Retrospectacle: A Neuroscience Blog

Surgeons may have a new tool at their disposal to aid in planning surgeries: an interactive “4-dimensional” model of the human body called CAVEman which describes in live-sized detail over 3000 distinct human parts. CAVEman is really just a huge computer image which can be viewed in a booth (giving the image height, width, and depth) and changes over time to reflect age, disease state, etc. This progression of time is the “fourth dimension.”

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CAVEman has the potential to help patients better understand their diagnosis and treatment by having it visually represented to them in layman’s terms. For the non-layman, CAVEman can organize “the unique visuals of patients, such as magnetic resonance images, CAT scans and X-Rays, giving physicians high-resolution views of the inner workings of the body while it appears to float within arm’s reach.” It could also be used as a teaching tool to med students, possibly providing a much-appreciated alternative to the (icky) cadaver.

CAVEman is an offshoot of a 3D virtual reality “Cave”, a C$6 million ($5.5 million) lab the Sun Center opened in 2002 in conjunction with Sun Microsystems Inc.

The model started partly due to a desire among massage therapy teachers at a company in the central Alberta city of Red Deer for a more intricate picture of muscles and bones.

It cost somewhere between C$500,000 and C$2 million. “It’s very hard to guess, because it has taken many years, especially in Red Deer, with at least one or two artists constantly employed,” Sensen said.

CAVEman, seen through 3D glasses in a booth, appears to stand in front of the viewer. As in a video game, the controller can manipulate it and focus on body parts — skin, bones, muscles, organs and veins.

Also, the researchers gave the most amazing quote I’ve heard in a good long while:

“We say that killing monsters is fun, but curing cancer is more important,” Andrei Turinsky, a mathematician and computer scientist, said as he moved the model around using a joystick.

SWEET!

I’m envisioning an ad campaign set to NIN…..”I wanna see you from the in-side…..” Heh.

Now, will hospitals bite?

(Hat tip Bob Abu.)

Comments

  1. #1 Nick S
    May 25, 2007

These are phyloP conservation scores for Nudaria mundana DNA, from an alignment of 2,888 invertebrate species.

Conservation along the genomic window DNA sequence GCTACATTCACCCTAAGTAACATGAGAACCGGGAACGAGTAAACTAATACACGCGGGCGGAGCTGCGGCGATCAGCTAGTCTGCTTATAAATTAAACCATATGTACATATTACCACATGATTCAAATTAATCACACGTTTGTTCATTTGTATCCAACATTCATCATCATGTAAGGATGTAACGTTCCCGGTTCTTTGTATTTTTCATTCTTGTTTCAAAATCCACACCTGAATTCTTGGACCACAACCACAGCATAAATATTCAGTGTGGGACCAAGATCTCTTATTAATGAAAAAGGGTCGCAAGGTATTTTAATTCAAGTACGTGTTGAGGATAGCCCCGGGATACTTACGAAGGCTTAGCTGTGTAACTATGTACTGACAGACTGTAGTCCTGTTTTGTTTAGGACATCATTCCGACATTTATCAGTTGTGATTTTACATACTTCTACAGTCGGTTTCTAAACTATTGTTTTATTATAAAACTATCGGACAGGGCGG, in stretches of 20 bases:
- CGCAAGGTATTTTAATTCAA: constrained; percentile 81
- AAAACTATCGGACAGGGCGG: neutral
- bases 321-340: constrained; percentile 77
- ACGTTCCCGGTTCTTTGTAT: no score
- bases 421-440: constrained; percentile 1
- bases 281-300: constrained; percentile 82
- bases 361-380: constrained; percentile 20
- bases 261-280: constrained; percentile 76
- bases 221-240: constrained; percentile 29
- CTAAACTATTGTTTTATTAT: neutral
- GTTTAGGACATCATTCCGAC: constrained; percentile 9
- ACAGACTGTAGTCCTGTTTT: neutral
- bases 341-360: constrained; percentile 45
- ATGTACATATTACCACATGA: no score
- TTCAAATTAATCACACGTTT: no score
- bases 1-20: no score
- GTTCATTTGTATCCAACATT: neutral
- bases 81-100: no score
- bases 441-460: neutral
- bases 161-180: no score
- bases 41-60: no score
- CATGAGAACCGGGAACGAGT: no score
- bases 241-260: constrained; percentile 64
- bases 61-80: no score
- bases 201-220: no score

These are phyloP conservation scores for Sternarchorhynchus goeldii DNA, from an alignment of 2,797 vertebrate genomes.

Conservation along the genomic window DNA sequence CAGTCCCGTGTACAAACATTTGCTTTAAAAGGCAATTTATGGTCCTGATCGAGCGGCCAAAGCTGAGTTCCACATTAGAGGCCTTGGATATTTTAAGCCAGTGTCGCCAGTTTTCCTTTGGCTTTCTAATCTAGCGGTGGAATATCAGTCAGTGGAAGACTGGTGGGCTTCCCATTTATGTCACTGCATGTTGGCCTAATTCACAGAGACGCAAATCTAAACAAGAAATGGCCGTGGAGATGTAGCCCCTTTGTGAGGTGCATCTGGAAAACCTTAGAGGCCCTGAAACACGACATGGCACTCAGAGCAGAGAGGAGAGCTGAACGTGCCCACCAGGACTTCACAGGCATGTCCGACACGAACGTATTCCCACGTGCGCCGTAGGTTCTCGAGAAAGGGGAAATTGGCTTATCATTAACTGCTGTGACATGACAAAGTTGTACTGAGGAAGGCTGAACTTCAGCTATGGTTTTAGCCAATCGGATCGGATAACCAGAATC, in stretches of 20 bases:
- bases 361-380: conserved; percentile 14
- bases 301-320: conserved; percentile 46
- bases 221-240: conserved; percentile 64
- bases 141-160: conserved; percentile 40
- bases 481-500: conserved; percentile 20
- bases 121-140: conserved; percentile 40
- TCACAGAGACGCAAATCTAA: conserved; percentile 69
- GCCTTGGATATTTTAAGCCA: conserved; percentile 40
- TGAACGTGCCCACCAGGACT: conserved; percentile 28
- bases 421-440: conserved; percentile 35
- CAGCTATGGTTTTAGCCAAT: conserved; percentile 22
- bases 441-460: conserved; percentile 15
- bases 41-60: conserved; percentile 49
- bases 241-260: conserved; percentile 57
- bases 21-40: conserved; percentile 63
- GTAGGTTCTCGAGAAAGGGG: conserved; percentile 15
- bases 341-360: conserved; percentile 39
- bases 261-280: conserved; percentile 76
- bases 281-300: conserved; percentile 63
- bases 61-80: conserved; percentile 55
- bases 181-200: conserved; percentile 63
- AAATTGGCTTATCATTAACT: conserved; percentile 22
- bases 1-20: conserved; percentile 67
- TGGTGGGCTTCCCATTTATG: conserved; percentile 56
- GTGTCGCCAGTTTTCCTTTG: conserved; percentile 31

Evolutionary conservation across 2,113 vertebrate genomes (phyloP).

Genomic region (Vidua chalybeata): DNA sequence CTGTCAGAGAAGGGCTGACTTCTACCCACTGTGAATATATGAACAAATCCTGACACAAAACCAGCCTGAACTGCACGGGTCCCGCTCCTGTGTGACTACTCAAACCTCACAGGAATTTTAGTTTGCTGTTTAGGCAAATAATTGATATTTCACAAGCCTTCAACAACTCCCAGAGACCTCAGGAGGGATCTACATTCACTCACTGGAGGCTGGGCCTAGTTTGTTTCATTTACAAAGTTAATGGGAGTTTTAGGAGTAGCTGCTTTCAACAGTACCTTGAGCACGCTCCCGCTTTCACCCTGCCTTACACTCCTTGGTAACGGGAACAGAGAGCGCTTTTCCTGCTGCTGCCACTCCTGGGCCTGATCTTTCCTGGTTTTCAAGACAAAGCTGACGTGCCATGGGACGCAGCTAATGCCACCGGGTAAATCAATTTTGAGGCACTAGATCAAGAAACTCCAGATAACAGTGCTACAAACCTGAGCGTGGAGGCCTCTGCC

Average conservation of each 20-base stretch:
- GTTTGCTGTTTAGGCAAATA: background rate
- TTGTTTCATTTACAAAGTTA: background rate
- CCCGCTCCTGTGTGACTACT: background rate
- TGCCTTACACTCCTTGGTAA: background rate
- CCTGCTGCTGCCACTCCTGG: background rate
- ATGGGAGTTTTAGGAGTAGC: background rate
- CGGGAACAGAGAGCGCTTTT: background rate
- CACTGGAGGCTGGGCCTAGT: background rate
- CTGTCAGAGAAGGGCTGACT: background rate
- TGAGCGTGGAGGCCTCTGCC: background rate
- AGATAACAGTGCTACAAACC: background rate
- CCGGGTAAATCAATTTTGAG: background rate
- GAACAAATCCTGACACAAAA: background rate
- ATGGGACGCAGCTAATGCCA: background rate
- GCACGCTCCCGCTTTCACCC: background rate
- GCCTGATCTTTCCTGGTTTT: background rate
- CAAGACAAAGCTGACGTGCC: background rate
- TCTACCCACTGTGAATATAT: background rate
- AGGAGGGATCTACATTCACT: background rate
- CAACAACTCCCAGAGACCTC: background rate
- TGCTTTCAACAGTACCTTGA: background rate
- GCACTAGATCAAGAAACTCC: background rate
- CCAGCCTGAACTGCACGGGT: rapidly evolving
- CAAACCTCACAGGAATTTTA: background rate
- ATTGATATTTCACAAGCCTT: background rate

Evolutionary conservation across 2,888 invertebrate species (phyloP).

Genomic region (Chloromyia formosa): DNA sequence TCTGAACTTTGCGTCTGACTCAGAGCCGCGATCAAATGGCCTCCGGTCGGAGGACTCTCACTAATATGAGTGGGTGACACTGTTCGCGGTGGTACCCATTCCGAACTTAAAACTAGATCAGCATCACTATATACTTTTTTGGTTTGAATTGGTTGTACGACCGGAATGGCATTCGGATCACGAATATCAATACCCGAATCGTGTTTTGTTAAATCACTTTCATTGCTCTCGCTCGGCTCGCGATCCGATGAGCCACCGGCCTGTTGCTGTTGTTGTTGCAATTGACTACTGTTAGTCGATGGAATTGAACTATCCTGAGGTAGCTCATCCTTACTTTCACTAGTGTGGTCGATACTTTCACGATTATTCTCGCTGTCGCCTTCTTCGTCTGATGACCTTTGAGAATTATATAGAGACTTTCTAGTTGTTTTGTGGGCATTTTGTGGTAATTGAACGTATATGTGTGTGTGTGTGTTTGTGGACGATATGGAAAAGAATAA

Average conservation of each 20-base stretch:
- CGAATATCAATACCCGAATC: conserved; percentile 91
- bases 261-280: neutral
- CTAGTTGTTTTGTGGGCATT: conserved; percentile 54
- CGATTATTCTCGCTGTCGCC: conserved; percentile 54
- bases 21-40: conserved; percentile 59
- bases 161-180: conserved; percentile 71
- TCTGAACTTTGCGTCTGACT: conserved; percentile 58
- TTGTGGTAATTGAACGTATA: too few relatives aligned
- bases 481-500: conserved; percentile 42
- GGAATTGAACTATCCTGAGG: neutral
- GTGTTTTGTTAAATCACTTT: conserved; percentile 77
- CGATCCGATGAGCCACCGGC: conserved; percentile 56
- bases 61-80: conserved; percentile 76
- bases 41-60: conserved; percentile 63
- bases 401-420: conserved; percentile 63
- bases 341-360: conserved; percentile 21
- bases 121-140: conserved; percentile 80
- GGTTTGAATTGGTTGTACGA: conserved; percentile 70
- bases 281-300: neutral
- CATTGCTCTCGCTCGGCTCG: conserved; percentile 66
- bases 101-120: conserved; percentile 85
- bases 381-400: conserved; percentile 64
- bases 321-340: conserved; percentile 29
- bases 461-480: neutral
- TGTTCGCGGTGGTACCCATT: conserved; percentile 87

You might be interested to know that this “cave” technology is being applied to neuroscience as well. I’m starting neuroscience graduate school next year, and one of the people I interviewed with this spring described a grant proposal of his that was for funds to build a “cave” much like the one described, except that it would be used to visualize large scale computational simulations of neural networks. His lab had programmed the user interface already, which would basically display the neurons of the model all around the operator, probably color coded or something in proportion with their membrane potentials, and allow the user to select any neuron and see a graph of its activity, as well as place an LFP electrode wherever desired to see that kind of output.

    That’s all I remember about it, but it sounded really awesome. I omit the researcher’s name and institution just because I’m not sure if future projects discussed in interviews are supposed to be public knowledge or what, and anyway a cursory google search reveals no information about the project so I don’t think the name would help you learn anything else.

  2. #2 J-Dog
    May 25, 2007

    And I suppose “Even a Caveman Can Do It?”. Great. Let’s continue the stereotype…

  3. #3 tazo
    May 25, 2007

    Hi Shelley,

    In defence of the (icky?) cadaver, I can tell you that we have a very good virtual cadaver program that uses axial sections to create a 3-D body. Speaking only for myself and the members of my anatomy group, I can say that we learned almost nothing from it.

    I would argue the only way to truly learn anatomy is to put gloves on and root around in a body. It’s messy, smelly, and often belittled as an antiquated med school ritual, but the only way for some of us to learn is to pick up a scalpel and go looking.

  4. #4 AriSan in New York
    May 25, 2007

    Shelly,
    I think tazo’s comments affirm my experience; the cadaver is still the best way to learn anatomy, only the problem being that it’s not always available for those who need it. Here comes the second best, the 3-D virtual cadaver, accommodating the convenience of time and space availability. We will go foward for technical progresses, but certain basic things seem to remain the same.

    AriSan

  5. #5 Shelley
    May 25, 2007

    Hmm, well sounds like the cadaver is here to stay. I suppose I can sympathize, as I’m pretty certain that I couldn’t learn my animal surgeries that way either. Perhaps the 4d model can at least augment that understanding.

  6. #6 Doug
    May 25, 2007

    Hi Shelley,

    Functional Magnetic Resonance Imaging [fMRI] is a similar 4D technique for the living, especially with the brain.

    Their is also Positron Emission Tomography (PET).

    A Harvard group has even adapted the imaging software for use in astronomy “AstroMed”.

    Maybe particle physicists will one day adapt this software for use in their field “StringMed” or “LoopMed”?

    http://astromed.iic.harvard.edu/

  7. #7 Cath
    May 27, 2007

    when will there be a female model?

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